The numbers are staggering: 22,000 names, each one individually recorded in the minute-long song. That's 330 hours of individually recorded happy birthday songs, or over two weeks of celebrating good times. On the 1HappyBirthday YouTube channel, each song is available with several different backgrounds; May started out rendering 20 backgrounds for each song, but has now dropped down to three to five because it was simply too time-consuming. Conservatively, that's at least 70 hours, or more than three entire months of happy birthdays.
When May first wrote the song he decided to have it recorded professionally, because, as he put it, “I'm a horrible singer.” He commissioned original electronic music and sound effects, and had 400 common names recorded by a voice studio in Los Angeles. At the time, he had in mind “a business opportunity with the possibility of a Pepsi or a Coke as a global sponsor.” When that sponsor wasn't immediately forthcoming, May simply kept sending new batches of names to the studio, and the scope of his project ballooned.
So did the costs. Though May wouldn't disclose exactly how much he's spent on his project, basic math shows it's a considerable amount. Each song is $ 6 to record. That means May has spent, at the very least, $ 132,000 of his own money on recording. He also spent $ 15,000 for a year's subscription to XMPie, variable data scripting software that works with After Effects to create alternate backgrounds for each video before publishing them to YouTube. That puts the total at $ 150,000, without factoring in server costs and the staggering amount of time it's taken to upload the thousands of videos to YouTube.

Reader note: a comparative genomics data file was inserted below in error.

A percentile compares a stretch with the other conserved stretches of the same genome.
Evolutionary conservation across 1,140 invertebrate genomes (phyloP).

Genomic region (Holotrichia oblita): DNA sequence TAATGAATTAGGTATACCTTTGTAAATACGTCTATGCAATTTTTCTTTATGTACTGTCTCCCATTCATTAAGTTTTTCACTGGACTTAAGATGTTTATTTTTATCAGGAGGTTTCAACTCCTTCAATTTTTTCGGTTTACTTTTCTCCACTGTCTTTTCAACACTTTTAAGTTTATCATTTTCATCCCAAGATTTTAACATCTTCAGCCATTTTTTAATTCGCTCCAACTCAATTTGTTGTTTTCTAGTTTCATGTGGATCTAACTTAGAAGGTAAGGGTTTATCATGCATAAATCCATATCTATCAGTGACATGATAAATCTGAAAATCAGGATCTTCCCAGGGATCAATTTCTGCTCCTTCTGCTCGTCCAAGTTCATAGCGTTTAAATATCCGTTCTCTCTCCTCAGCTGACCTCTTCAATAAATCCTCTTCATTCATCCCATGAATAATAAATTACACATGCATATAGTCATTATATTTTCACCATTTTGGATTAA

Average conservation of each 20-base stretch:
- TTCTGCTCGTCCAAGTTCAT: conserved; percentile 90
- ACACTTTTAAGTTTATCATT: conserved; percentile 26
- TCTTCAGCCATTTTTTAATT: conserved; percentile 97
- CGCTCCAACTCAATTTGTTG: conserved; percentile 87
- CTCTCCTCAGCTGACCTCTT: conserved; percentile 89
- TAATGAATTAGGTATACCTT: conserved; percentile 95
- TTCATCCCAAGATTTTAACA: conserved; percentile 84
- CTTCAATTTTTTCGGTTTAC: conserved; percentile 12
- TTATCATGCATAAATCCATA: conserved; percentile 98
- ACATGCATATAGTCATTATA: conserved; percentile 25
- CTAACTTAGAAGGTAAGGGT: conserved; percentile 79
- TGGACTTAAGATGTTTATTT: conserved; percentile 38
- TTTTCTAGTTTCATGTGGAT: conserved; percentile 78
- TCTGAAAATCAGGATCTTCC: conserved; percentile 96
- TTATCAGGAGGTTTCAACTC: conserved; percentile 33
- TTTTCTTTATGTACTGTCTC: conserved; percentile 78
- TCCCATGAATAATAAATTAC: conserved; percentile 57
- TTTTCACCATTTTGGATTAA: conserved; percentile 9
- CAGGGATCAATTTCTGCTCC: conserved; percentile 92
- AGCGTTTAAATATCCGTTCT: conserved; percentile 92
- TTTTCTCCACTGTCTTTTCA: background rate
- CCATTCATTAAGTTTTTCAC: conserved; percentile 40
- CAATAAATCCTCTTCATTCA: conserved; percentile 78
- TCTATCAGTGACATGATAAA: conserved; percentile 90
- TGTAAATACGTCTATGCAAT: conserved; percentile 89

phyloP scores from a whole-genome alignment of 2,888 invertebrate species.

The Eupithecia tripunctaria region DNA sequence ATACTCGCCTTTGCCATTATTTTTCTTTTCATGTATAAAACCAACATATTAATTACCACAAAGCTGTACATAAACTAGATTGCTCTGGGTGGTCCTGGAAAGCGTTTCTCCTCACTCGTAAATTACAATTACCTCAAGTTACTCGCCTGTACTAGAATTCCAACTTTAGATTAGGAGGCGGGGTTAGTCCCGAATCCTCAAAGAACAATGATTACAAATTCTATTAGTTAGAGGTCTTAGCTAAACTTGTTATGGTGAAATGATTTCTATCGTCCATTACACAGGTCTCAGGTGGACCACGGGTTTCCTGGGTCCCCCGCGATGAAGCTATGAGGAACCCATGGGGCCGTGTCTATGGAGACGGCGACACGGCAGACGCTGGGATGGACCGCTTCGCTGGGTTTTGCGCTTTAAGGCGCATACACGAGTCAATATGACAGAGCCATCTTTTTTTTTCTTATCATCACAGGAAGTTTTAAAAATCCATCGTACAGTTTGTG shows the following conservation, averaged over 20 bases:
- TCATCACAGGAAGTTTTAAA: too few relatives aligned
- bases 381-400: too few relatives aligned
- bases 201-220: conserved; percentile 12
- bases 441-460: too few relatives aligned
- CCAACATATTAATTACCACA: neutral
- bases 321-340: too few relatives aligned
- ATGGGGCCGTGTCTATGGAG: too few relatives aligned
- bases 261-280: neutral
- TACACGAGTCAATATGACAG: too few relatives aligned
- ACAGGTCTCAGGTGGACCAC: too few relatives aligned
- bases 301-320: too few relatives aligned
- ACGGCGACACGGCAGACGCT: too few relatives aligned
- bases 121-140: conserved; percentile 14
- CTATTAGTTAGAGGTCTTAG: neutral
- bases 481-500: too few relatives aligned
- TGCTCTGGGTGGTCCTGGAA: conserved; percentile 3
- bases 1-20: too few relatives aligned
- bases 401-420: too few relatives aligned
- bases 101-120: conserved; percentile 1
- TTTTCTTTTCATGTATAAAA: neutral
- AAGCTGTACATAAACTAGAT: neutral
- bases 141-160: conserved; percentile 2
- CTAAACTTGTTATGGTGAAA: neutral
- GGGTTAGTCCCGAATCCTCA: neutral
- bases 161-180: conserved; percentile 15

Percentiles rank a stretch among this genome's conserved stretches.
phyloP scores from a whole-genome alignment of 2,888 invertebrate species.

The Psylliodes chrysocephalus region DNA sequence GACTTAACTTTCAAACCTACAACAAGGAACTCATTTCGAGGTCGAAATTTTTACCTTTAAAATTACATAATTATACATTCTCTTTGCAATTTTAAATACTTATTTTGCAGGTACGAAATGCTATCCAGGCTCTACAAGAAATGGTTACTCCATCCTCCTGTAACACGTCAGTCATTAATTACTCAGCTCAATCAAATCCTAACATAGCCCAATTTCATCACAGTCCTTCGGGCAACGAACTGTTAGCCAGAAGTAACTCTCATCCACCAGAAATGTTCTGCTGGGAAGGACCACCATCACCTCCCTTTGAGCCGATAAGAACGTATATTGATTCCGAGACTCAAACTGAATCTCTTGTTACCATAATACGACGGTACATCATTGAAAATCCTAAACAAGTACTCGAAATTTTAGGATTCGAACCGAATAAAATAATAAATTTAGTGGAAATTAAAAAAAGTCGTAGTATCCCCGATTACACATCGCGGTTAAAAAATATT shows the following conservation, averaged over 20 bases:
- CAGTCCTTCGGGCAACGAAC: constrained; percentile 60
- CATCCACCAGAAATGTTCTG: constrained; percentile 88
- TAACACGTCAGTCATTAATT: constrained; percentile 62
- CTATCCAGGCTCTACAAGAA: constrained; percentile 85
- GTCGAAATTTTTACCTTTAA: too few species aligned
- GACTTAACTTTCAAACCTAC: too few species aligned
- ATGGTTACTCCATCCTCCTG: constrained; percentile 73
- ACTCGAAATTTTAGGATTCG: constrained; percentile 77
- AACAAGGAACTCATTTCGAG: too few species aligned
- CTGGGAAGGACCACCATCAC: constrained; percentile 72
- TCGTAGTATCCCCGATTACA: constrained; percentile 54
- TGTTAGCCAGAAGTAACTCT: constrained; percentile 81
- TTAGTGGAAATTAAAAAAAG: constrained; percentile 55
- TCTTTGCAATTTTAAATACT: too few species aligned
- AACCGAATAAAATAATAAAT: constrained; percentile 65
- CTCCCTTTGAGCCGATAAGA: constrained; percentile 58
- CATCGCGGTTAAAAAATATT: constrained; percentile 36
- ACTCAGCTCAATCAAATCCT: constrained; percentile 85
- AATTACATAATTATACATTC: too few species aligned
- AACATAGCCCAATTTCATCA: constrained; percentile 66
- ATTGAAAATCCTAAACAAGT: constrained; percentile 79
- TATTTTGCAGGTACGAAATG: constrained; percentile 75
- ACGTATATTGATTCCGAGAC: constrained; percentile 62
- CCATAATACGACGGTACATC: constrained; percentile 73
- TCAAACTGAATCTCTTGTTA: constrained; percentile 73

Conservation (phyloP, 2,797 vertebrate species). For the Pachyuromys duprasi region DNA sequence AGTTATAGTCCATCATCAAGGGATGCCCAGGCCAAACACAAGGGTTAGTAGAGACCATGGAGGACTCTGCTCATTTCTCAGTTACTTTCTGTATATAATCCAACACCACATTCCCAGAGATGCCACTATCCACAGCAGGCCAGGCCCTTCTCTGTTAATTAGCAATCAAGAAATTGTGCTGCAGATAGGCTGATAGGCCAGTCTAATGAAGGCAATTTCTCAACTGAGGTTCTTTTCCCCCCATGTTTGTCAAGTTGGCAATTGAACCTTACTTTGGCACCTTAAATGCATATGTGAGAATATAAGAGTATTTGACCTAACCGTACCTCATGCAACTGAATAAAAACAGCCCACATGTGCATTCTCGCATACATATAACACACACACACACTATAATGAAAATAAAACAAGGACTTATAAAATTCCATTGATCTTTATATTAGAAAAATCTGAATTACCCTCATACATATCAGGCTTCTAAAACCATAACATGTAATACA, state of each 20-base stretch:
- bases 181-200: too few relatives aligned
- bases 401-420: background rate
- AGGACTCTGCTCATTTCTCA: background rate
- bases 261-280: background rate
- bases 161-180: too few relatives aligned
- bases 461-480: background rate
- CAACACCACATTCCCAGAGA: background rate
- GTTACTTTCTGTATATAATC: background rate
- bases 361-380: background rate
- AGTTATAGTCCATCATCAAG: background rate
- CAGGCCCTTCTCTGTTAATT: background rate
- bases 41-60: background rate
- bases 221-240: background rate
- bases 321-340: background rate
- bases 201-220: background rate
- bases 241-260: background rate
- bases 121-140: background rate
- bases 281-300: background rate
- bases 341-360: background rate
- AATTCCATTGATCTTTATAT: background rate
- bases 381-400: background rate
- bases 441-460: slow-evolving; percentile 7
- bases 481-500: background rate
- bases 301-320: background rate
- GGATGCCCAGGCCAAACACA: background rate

That number also doesn't take into account Skype bills. May now learns of many of his new names through user requests — he got 2,200 last year — and he frequently doesn't know how to pronounce them (May sends phonetic specifications to the recording studio). A typical morning might include calls to India, Mexico, and Pakistan.
“I'm wondering when the NSA is going to knock on the door,” May joked.
Though the site doesn't break even (May makes some money off of ads and a donation box on the site), May, who worked as a banker on Wall Street before a 20-year career in advertising, is serene about the money he's spent. “Life has been good to me,” he told BuzzFeed News. Indeed, May said that his primary motivation is no longer financial.
“I saw the song as a way to reach into the life of everyone on Earth. That is a strange and powerful feeling… Now I receive notes and messages thanking me from all corners of the world and it makes me want to extend the reach of the song to even more people.”